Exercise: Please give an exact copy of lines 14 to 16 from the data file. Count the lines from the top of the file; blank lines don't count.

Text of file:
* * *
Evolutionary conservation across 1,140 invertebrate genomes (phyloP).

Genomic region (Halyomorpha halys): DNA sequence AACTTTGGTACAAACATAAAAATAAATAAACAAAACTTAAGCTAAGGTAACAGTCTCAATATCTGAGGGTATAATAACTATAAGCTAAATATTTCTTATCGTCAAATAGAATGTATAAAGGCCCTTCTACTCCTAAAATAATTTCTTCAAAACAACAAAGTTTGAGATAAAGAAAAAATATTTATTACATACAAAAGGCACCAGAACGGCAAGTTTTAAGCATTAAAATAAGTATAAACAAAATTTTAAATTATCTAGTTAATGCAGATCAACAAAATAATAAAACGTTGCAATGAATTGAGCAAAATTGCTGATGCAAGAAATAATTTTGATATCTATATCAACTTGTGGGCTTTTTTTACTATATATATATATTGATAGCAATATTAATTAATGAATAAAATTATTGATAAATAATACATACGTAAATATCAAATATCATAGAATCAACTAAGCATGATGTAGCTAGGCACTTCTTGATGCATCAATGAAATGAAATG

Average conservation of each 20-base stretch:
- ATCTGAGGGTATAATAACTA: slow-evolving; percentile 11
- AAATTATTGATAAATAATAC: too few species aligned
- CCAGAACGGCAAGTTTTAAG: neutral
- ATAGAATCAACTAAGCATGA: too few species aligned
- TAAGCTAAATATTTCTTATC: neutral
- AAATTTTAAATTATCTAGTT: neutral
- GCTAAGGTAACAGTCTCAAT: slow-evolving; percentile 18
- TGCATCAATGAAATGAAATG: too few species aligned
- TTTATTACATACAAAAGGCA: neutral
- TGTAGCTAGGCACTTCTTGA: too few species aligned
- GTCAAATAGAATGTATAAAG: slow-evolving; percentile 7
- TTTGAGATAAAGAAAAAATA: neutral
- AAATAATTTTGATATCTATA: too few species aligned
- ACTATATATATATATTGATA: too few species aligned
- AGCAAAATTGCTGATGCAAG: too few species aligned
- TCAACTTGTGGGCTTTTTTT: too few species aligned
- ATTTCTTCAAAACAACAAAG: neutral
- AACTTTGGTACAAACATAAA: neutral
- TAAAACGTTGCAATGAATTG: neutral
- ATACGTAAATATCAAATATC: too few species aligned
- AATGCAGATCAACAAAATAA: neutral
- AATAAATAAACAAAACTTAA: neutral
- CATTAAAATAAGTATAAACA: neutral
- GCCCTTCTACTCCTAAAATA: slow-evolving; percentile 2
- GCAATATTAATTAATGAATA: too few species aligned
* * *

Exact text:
- GTCAAATAGAATGTATAAAG: slow-evolving; percentile 7
- TTTGAGATAAAGAAAAAATA: neutral
- AAATAATTTTGATATCTATA: too few species aligned